In this episode of the MenswearStyle Podcast we interview Jonathan Peters, Founder of Amberjack about his career to date, and the unique concept of this new brand operating within the dress shoe category.  The idea came after the realisation of feeling unconnected with his shoes whilst working within the corporate world. He felt he could bring the same excitement many guys feel with clothing brands to the footwear world.  Our host Peter Brooker and Jonathan also chat about early prototypes, how to make shoes built for comfort, how the brand is adopting sustainability, and how to get a 10,000+ waitlist for a debut shoe.

Whilst we have your attention, be sure to sign up to our daily newsletter here. We promise to only send you the good stuff.

Unknown:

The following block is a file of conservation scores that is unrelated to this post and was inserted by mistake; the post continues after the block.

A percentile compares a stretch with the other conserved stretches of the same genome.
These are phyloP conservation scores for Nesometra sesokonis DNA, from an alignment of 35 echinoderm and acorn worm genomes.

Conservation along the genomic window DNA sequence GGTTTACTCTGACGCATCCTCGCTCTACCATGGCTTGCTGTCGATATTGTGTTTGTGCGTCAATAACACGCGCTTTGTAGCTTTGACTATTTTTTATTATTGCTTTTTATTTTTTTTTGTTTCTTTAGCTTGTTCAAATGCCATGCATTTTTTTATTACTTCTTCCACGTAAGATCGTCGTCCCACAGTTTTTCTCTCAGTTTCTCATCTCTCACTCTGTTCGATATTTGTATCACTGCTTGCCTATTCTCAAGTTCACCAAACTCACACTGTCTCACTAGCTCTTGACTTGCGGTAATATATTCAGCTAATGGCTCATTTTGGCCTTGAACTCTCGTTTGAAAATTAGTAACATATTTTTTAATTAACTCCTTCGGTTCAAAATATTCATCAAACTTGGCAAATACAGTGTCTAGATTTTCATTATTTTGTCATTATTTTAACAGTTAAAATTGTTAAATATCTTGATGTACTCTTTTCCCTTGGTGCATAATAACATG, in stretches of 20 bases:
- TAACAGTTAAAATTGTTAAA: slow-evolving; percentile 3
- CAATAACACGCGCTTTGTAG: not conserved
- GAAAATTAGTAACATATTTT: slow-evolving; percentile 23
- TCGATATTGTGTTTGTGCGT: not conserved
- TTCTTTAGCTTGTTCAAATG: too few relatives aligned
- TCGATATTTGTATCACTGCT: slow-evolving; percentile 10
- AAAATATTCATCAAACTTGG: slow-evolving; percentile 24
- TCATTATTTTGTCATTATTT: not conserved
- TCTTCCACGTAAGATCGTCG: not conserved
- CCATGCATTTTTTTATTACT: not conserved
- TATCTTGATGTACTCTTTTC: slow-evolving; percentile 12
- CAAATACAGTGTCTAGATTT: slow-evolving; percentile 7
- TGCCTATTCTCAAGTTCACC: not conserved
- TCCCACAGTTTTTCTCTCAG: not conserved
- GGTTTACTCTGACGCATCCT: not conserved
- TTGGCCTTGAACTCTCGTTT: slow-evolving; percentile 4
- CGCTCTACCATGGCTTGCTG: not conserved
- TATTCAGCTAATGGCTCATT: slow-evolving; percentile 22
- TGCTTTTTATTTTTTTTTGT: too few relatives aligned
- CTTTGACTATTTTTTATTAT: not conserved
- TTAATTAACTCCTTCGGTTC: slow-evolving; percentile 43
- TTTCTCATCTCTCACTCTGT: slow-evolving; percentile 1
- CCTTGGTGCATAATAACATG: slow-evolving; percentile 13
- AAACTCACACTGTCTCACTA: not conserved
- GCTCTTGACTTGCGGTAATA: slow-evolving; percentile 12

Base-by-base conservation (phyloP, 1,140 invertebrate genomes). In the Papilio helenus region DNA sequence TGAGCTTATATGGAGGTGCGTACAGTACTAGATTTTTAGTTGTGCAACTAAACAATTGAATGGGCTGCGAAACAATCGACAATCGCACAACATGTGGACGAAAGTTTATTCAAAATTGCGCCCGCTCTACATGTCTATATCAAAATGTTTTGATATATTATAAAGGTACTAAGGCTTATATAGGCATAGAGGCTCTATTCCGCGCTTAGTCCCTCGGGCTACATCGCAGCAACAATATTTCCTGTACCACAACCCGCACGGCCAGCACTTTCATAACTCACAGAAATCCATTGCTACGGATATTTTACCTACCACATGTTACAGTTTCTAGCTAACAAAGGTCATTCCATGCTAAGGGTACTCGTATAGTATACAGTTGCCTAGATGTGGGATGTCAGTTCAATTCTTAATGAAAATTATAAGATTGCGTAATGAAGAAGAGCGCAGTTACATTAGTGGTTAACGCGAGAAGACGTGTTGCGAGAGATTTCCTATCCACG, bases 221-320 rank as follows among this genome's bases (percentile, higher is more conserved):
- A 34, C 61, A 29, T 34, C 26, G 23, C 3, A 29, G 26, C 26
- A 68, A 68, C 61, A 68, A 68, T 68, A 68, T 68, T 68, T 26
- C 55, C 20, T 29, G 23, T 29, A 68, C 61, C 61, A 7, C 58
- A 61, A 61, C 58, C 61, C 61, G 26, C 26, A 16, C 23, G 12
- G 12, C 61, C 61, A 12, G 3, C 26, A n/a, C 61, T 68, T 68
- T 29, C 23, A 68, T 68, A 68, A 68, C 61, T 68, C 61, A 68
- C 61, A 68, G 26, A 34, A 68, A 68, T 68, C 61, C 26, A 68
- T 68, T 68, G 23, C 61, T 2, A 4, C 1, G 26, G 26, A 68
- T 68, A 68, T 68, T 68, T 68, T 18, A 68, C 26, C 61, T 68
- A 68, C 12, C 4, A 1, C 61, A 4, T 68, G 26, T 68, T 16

Hello, and welcome to another episode of the mentor style podcast. I'm your host Pete Brooker. On this episode, I'm going to talk to Jonathan Peters, founder and president of amberjack. And I'm going to pull a short clip from the website, which you can find, by the way, at www dot amberjack dot shop. The world of work is changing rapidly yet dress shoes have barely changed since the 1800s. Through material innovation and a unique vertical supply chain amberjack is creating a new type of men's dress shoe. So that interview of Jonathan come and I really enjoyed it. We talk about famous New York bridges in films. That was all off mic, but it was a great 10 minutes. The rest of the interview is great. Also, don't worry about it. We talked about what social channels are really working right now for influences in a very saturated world of social media. And how do you get a 10,000 person waiting list for your new product. That's what am projected. And I'm going to find out how plenty of takeaways in this interview. But before we get to Jonathan, don't forget to check out the show notes at menswear. style.co.uk and on the social at men's wear style. If you'd like to come on, come on the show. And tell us about your brand. Tell us about your journey. And you can email us here at info at menswear startup co.uk. Okay. So let's get to it. This is a good one. And I hope you enjoy it. Here is that interview of Jonathan Peters, founder and president of amberjack. It's my great pleasure to introduce Jonathan Peters to the show. Jonathan is the founder and president of amberjack. How we're doing today, Jonathan? Well, well. Nice to be here. Pete. Great to have you on. Jonathan, For the uninitiated, please tell me a bit about yourself. And what is amberjack? Yeah. So first of all, thanks for having us on. amberjack is designing you know, footwear for the the future of work as what we're targeting? And I think some people may be asking what does that actually mean? And so for us, it's it's essentially a modern take on on dress shoes, which we see as this kind of old, antiquated category. And so we spent a tonne of time on the product development side, developing some really cool new technology, I'm using the athletic world, and then coupling that with design that's a little bit more casual, and a supply chain. That's fairly unique in industry. And I'll talk more about that as well. But that's kind of the quick, you know, background and amberjack we just launched last week, actually very exciting. And yeah, my background I was I worked on the, on the growth sides on marketing sales, in in the consumer world for a long time doing a lot of footwear and apparel work, mainly, but some other consumer categories as well. And I was working on McKinsey during that period of time, so I got to work with you know, a lot of big companies got to see the world from that lens. And now, you know, very, very small opposite end of the spectrum with a little startup. So I'm both sides. And but I have always loved footwear and very excited to you know, doing something on my own. Okay. And tell me a little bit about the baby steps you are taking. So when you first had the idea, who did you reach out to? And how long did the journey take from concept to market? Yeah. concept, you know, I think consumer idea like this one, probably similar to a lot of other founder stories, it was more just a personal frustration. So working at McKinsey, you typically just match your your dress code, to whatever the client is wearing, which is just kind of typical corporate America, right? You need to look good, but it's not overly formal, um, but you're not wearing sneakers or, you know, flip flops, like in technology world or startups or anything like that. So you would just wear dress shoes and you're commuting and you're walking around and stuff and I just found the category. Boys been a big buyer of shoes on balletic shoes, casual shoes, apparel, I just don't dress shoes like this very, just personally, I was just like, I'm just not excited about it. They're either these very traditionally made products that I thought would just kill my feet. Or you had like these comfort brands that just clearly didn't feel geared towards a younger consumer. They felt very old. And you know, like Clark's or Rockport or eco and make comfortable shoes, and I'd wear some of them but, um, and so that's just kind of how it started. That was Probably over two years ago, and then I had the opportunity to work with some of the bigger players in the space. And so I got to see a little bit behind the scenes. And, you know, there's two things that kind of stood out to me that helped kind of formalise the idea a little bit more, I think, one was just seeing, you know, how those competitors were investing in the space. And I think there was so much cost cutting so much reduction in quality. From a material standpoint, from an innovation standpoint, it struck me just, you know, less focus on growth, more focus on margins, and struck me as an opportunity from a, you know, startup perspective. And then the second one, I think, most compelling was, when you look at the consumer landscape, from younger to older, what we did was some consumer research asking what your favourite dress shoe brand is, and then, like a net promoter score, which you're from, if you're not familiar with this, basically, how likely are you to recommend this brand to your friend or colleague, which is, tries to gauge you know, loyalty and excitement. And so we asked the open ended question. And then what we found is that among younger consumers, there was a negative NPS score for their favourite brand for their favourite dress shoe brand, which is almost unheard of in a consumer category. And it wasn't true as you got older. But among younger consumers, you know, typically 18 to 30, mid 30s or so, there was just so little excitement in that space. And especially if you think about apparel, typically, people get quite excited about their favourite articles of clothing, very likely to recommend it to somebody. And you just didn't find that. And so for me, I just thought, Hey, this is an area that I've, you know, been excited about, personally, and seems to make sense, just given a lot of changing trends in the nap landscape as well. And so I'm put a team together. And then here we are, you know, two years later. That's, it must have been a great feeling when a week ago you finally launched. But I imagine before that, obviously, we had the world go upside down pandemics. Yeah. You must have had the product in your hand before then. Especially for some Yeah, so yeah, maybe took me through those moments when the shoe finally arrives on your lap? Yeah, well, we've done a lot of, we've had a lot of shoes. To talk about the first shoe we got or the Well, maybe the first or the last bit like the first kiss laughs give me? Yeah, I mean, yeah, I think in shoes. Um, we were actually working with a factory in Korea for a while. And we'd like that, because, you know, they had really strong athletic background, really interesting. technology that we could use, which we thought was the right kind of approach and dress, which is typically very old kind of craftsman. angle, right. And so we thought, but the issue was, you know, they didn't have the factory didn't have the familiar familiarity with high quality leather. And ultimately, in a, in a leather shoe. That's really the the marker of quality is working with high quality leather. And so when we got those first pairs, it was Yeah, it was a low point, I would say. And so we made a difficult decision at the beginning of the year, actually, to switch factories to Portugal, just we thought Portugal. And I know that might sound trivial listening. But that's, that's a tough decision in the development cycle, because you do your factory partners, basically, their partner in development, they do all the development for you, and you direct it, but you're almost Your hands are tied without them. And so switching without anything really is very, very challenging. You kind of have, you can bring some stuff over, but you really have to redo a lot of it. We thought though, you're not in a relationship with these guys, as well. I imagine. So you kind of have to then yeah, exactly, guys, and do the whole guy that's, you know, and you grow to like each other, and it just becomes a very painful thing to do, because it's very disappointing for everybody, right? And they, they really lose out because they put a lot of work in. And so that was a very tough thing. But to your point, you know, we thought with COVID there was no rush, especially at the beginning of that lockdown, period, I don't know what it was, like, in the UK, but in the US, there was probably a month or two where there was almost been retail drops, like 90% buying standpoint. And so we thought, you know, let's take our time and and improve the product. And so we spent a lot of time were testing iterating and, and, you know, finally got to where we think it's a pretty, pretty good outcome. And so we're excited. We're happy. We're excited to see what people say when they get them in their hands. Okay. I'm curious to know, if you were to just look at a dress you from the naked eye how you would distinguish that quality you say? It's all about the leather and the quality of the leather. But what to you, that kind of tells when you look at somebody's stress you whether they've slashed out or whether they've cut corners? In terms of the the leather itself or just the overall product, the overall product? Um, I think it depends on the application and the use case. Right. So I think it's hard to compare a traditionally made Goodyear welted very formal shoe, to like a hybrid dress shoe using athletic materials that are built for comfort. I think there's some things that are, you know, comparing. But I think it's also important just to think through the different kind of categories in dress, because, you know, you take a traditional shoe, that's Goodyear welted, which is typically a sign of real quality, that's a shoe that will last a really, really long time, right? It's typically nailed into the bottom, it has a plank, you know, a shaft in it, that's a shoe that will last you, I mean, because last year last year, it's not going to be particularly comfortable shoe, and it's not going to be something that's particularly versatile. But that's a different kind of choice, I think, I think for where we're playing in kind of this more hybrid dress category, this kind of emerging space, what you've seen kind of kohan, I think, is our real competitor there. To me, I think it's leather, and then the quality of the materials that are using the rest of the shoe. I think, at the end of the day, those are really the big markers of quality. In leather, for one, probably no makes up, you know, more than half of of cogs, cost of goods sold for your typical shoe. It's really the biggest number one costs by far into a dress shoe. Right. I see. Jonathan, I got a question on sustainability for you. Yeah. I've spoken recently to a lot of companies, a lot of startup companies, some footwear brands. and sustainability has been almost at the forefront of their USPS to try and source materials locally, or even if it's just down to the packaging, you know, having recyclable was this on your radar to when you were in the process of making the shoe? Did you think Yeah, it is. So let me I'll tell you my kind of philosophy on it. And then I can explain the actual elements of what makes our brand sustainable, if that's not easy. Yeah. You know, I think our philosophy my personal philosophy on it was it regardless of what we lead with, from a marketing standpoint, like we need to make a company that's responsible and sustainable and does the right thing. I just sounds hokey, but I just literally did not want to build a company that that where that wasn't true, I just thought you're creating something from scratch, doesn't add that much cost, might as well do it, right? It's a little bit harder when you have these big, massive organisations that are doing something the same way for 50 years, and now they need to become sustainable. We're building that up from the beginning. So we have a lot more flexibility in doing that. And I have a lot less costs, right? So for me, that was a no brainer. I think, you know, for us, we see it, just as this is, this is table stakes, this is important, every company should be doing this. And so we don't, that's not like what we go and lead with, we don't just do it for a marketing thing. We try to, you know, tell consumers, look, this is a credibly comfortable shoe. It looks good. By the way, it's made the right way. And you can trust us in the company. I think that's how we see that. Right. It's like the subtext, it's like, yeah, I think there's just a lot of greenwashing in the industry, people leading with things that are really not all that different. Have you probably seen some of that as well, right? I mean, so I just think some of that gets lost. And so for me, I think it's just about how do you do it the right way, because it's the right thing to do not because it's going to be the big marketing, push you in terms of what we do. So we will work with an ISO certified, tannery, it's actually our business partner, it's it's the highest level of certification, and so we get a grade leather from them. And so we're partnered with them, there's kind of two benefits for that. So one a grade, there's much less waste, so much less cut and thrown away. And then secondly, this is not a sustainability point. But from a value standpoint, we get that leather at, you know, basically at cost because we're business partners. And so we ended up passing those savings on to the consumer and that's how we're able to have you know, 100% full grain, a great shoe that you know, price point $180 otherwise, it's just not possible. So that's on the tannery side. tanneries can be a nasty business if they don't have the right environmental standards in place. But if they do, it really is one of the most essential products that you can use as a byproduct of the meat industry, if it's tanned and created in the right way, it really is a great product to be using. The factory work with in Portugal has been around for a long time, you know, incredibly high wage standards, labour standards. And then the materials that we use are all very environmentally safe as well. And then I would say the two other aspects, we do percent carbon neutral. So we offset all carbon emissions, which is actually fairly rare in footwear, and then everything, you know, packaging is plastic free and entirely recyclable as well. So those are just the little things that we think, you know, creates the business model that's responsible and kind of sustainable over the long term. Well, little big things I would say. I mean, these are important things. But you're right. I think a lot of brands like to maybe hijack the word sustainable, because it's so in, it's rightly, in Vogue, if you know, yeah, they they know how to kind of weaponize the words when they actually do the bare minimum. Yeah, exactly. And I would say, you know, for us being carbon neutral, is a big thing. And that's fairly unique. There's not a lot of companies that are doing that. But we don't run around yelling that, because I think at the end of the day, it's about creating a great product, first and foremost, that is made the right way, as opposed to making this certain way, and then telling about it, everybody about how you made it. Yeah. It's a nice modesty to that as well, which I kind of dig. Jonathan, you heard that I bet somewhere online that you had a waiting list of about 10,000 people waiting for the shoe to land? Yeah, tell me about that. That must have been very exciting. Yeah, it was. So we built that up, over COVID, whether you can believe it or not. So over the course of probably nine months from the beginning of the year from spring up, so maybe a little less six months. And so we initially just kind of got some people on board, friends and family. We did a little bit of paid ads in the spring just to kind of test what worked. And then we had this group of folks, and a lot of it's over text, which is kind of cool. I don't know how our brains do that. But we do some email, too. But we send that just a bunch of stuff. Like, Hey, what do you think of this image? What do you think about this picture, what he's about this ad, we think about this strategy. And people can choose how much they want to be engaged. But what we found is a lot of people were quite excited to provide their input and share their thoughts. And I think for them, it creates a sense of ownership over what we're building. And it's true, they helped shape it, which is kind of a cool thing. And I think footwear for guys is an interesting category, in the sense that a lot of guys are quite excited about shoes. It's one of the few kind of pieces you can, you know, show off in your in your wardrobe, so to speak, and you get a lot of, you know, excitement for guys, but it doesn't necessarily true for for other categories. And so I think we're able to tap into that a little bit and just do that the waitlist grew and grew from, you know, 1000 2000, initially to over 10,000 by the time it washed. Yeah, that's so cool. Well, I love the idea of people coming on board with the journey. And almost like you say, taking the ownership. So it feels like it's something that they should be putting their name to as well when it finally released because then they can then show it to other people and say, well, I've been telling you about this. You should you should sign up, you can get on and provide us your expert opinion on this dancer, expert that says, I like the idea of text as well, because I often think sometimes texts are turning into like the old emails of five years ago. I mean, I had a text that I've been trying to get ahold of a certain somebody for the last couple of weeks. And I finally phoned him up. I said, Dude, where I need it. I need this thing. And he goes, I sent you a text, like five months ago. You did and I have to scroll through like 1000 because it's like, oh, your dentist is now open. Oh, yeah. So that used to be emails. I think my emails would just go straight into a junk folder. Yes, wouldn't really think about it. But now I'm checking text again and finding all these kind of hidden gems and people have been texting me over the years. Yeah, it's so true. I mean, email is is just impossible these days to do marketing because basically spam filters, right. So if you're doing anything, commerce related, I mean you're getting like a minimum 50% straight into spam. Just Be a function of the providers, right? Gmail will classify everything into promotions and will even checks their promotion. I already checked my own promotions when I send out my own, just to make. Yeah, and then text I think is an interesting channel. But I do think it's primarily used in a very like a spammy way for most companies, where they just basically spam you things. And so we try to do it a little differently and make it a little bit more conversational enough, in a tailored way, and I think it's worked for us. Yeah, no, Well, listen, it's a good idea. I was also going to ask, what would you What advice? Would you give other entrepreneurs that are starting up right now? Maybe it doesn't have to be a shoe brand, but something else where they have zero marketing budgets, and you know, they want to get a 10,000 waiting list strong. You know, what, what kind of tricks and tips would you give guys and girls, the marketing side are down, then Oh, yeah. Well, marketing, and then maybe if you do have something in general, as well, I think on the marketing side, I'm not sure there's a one size fits all secret. Yeah, yeah. But I think the general rule, in my mind is just try to be scrappy, do the things that are not scalable, so to speak, there's there's a reason why companies don't do like this conversational texting, it's a, it's a massive use of time, right. So a big company with millions of customers, but we're a company, there's no way on earth ever to do something like that. Because it's just so time intensive to do it at a scale, right. And so, I think it depends a little bit on the category of what you're doing, but think doing the things that are very scrappy, and, and not scalable, and just the things that will surprise people, um, in a way that makes sense, you know, going around and, and my friend has just started a beverage company, and just goes around door to door with drinks and goes to retailer to retail. And it's hard. I mean, it's telling it like, that is so much more effective than going through a traditional wholesale model, getting a salesperson doing this whole thing. They just because no one else does that. And so, I don't know, I think the just doing things that taking advantage of where you are in that category versus bigger players, I would say is, it's going to be category dependent, I think. Yeah. Now, that's interesting. I was gonna ask Also, do you leverage any particular social media platform to generate traffic for the site? Is there anything that's working for you right now? Yeah, I think that's, um, well, we're just kicking that off. So we'll check in not to you, too. But I think Yeah, our view on it is the big channels, where it this is also one that depends on your, your customer where they live, right. So for our customer, it's a younger, professional, high, right younger kind of regular professional, their biggest category, their biggest platform is Instagram, by far, just in terms of time used Instagram, these days, it's really hard to grow organically on Instagram, it's like, it's not like it was five years ago. And so the way we see it is almost like another version of the website, people are going to check that your page first, a lot of the time, especially if you're running ads digitally, so it needs to be really high quality, it may not be a huge driver of organic growth in the sense you're gonna get like 50,000 followers or something anytime soon, just because of the way they've changed their algorithms. It's quite hard to, to do that these days. So I think we see it as almost like another version of that website. And then, you know, their channels that we've explored with I think it's not necessarily one silver bullet. It's a combination of things. So you know, YouTube, LinkedIn is an interesting one that I think is has some opportunities, and people don't, especially b2c products don't really get into as much, you know, Google ads, SEO, I think it's how do you create that whole kind of engine that is, you know, geared towards where you're at in that that fall, depending on the discovery process. So I know that's a conceptual answer, but I so I was a generic question, but thanks for colouring in. I do, because I looked for some information on you and on YouTube briefly before we jumped on the horn. And I found the trailer video for the release of the shoe. And I think it was released by the gentleman who did the voiceover for it. Oh, really? So he was really proud to put the voice to it. Check that out, myself. Now, I don't have to throw this guy under the bus. I'm not sure if he was allowed to upload it or not. But it was no, I mean, it's a consumer company. So we We're happy when people share what we're working on. And LinkedIn is an interesting one. I spoke to a CEO recently James Eaton who runs private YPC, a company here in the UK company. And I've, I follow him like a soap opera on LinkedIn. He's, he's terrific, because he does so much behind the scenes stuff. And he's very ballsy. So he will take products from other brands, and just kind of do unboxing. And he'll be very honest with it. It'll be like, this is where they've gone. Right? This is really good quality stitching. You can see this right, yeah. And then he'll just go this is where we would have done things different, or this is what I don't get on board with. And you'll kind of talk about what grinds his gears. But it's it's that kind of that transparency that i i really like and I think people gravitate towards as well, these Yeah, yeah. And then the influencer, the LinkedIn influencer, I think, is a really emerging space, the Instagram in Snapchat, that that's so saturated. Now, I think from you know, it's people don't really believe these influencers anymore. But LinkedIn is quite interesting, just because, you know, I don't know how to explain it technically, but just the function of the way the platform works. Have you ever noticed, you'll see, a friend likes some other random thing, and it shows up on your feed, and you're like this friend of a friend of a friend doing this thing. So you know, these posts, you know, even a post I do about launching the company that can be seen by 10 or 20,000 people just by a function of your network, liking it, and then their network all seeing that same thing. And so I think that's a really kind of interesting space that we're trying to play in beyond just you know, posting something, of course, but yeah, yeah. But actually, that's interesting. Yeah. Cuz I watched recently, I don't know if you've seen the social dilemma that's bouncing around. Yeah, yeah. So the whole idea of the notification, when I see a little red flag come up, like, oh, Facebook, someone's done something over there. And another group that I'm not really associated with, right, ah, and I just imagine those little bots going, come on, let's send them a notification. online for half an hour, let's say something's going on in the world. And I think LinkedIn might be doing something similar for that. And I, I heard a while ago, I'm not sure if it's still true, but that there's so firstly, for video, LinkedIn, so you have like the likes of Instagram that go live, and they kind of promote anything organic and live video related. And that's the case for a long time. But LinkedIn doesn't get a whole bunch of that, you know, because it primarily goes to the other platform. So anything video related, LinkedIn just grabs and just goes, here's video and it really often a lot harder and faster. That's really interesting. Yeah, that that's, that's great to know, I actually didn't realise that that video piece. I mean, what we've heard his LinkedIn is really becoming the new social platform for a lot of people spending more time online, especially for you know, older guys who might be scrolling through Facebook, but there's so much social sharing on on LinkedIn these days, it's become a lot more than, and it's, I think, for us is appropriate. It's probably not true for other categories, like an underwear or something or just like a casual shirt. But for us, we're trying to play in that kind of like casual dress, casual work, thing. And so there's a bit of a professional aspect to it. So maybe that's why we're kind of honing in on that platform. But I think it's an interesting. Just space in general. Yeah, I think it's sometimes an untapped resource for a lot of brands and influences. Right? The cat's moaning I better wrap this up. But Jonathan, he's gonna do something crazy. It's a real pleasure to talk to you. Thanks for taking time out. amberjack dot shop is the place people can go and find all the necessary links, including one to Instagram, which is where amberjack Where does the name come from? Originally? I know it's a fish, right? Yeah, it is. It is a fish, although that's not where the name came from. It actually came from my grandfather, his name was jack. And he was my role model and someone was a innovator in, in business and someone always looked up to and, and then amber is literally like, stands for something quite old. So like fossilised resin, I think, is the definition of it. And so we thought that too, was kind of an appropriate take for what we're doing. So modern take on an old category. It was a lot of it. And so that's how it came to Amber. Amber jack. Nice. Love the name. Brilliant. Well, amberjack doc shop again. It's the place people go. And thanks again, Jonathan. Yeah, thank you, Pete. Hope you have a good, good day. Well, how about that, as you can appreciate, I could have talked to Jonathan for hours, mainly about the Brooklyn Bridge and the development of the New York skyline. Honestly, that 10 minutes off mic was some of the best off my couch This podcast has ever seen or not seen or not heard. We should get Jonathan back on the show to talk about New York printers. But another time, another place. In the meantime, make sure you're checking out the good guys and head over to amberjack dot shop and treat yourself or your loved one to a good looking dress shoe. And that's it from my end. Thanks for tuning in. If you like what you're hearing, by the way, do leave us a review on your smartphones. It does help how he goes and until next time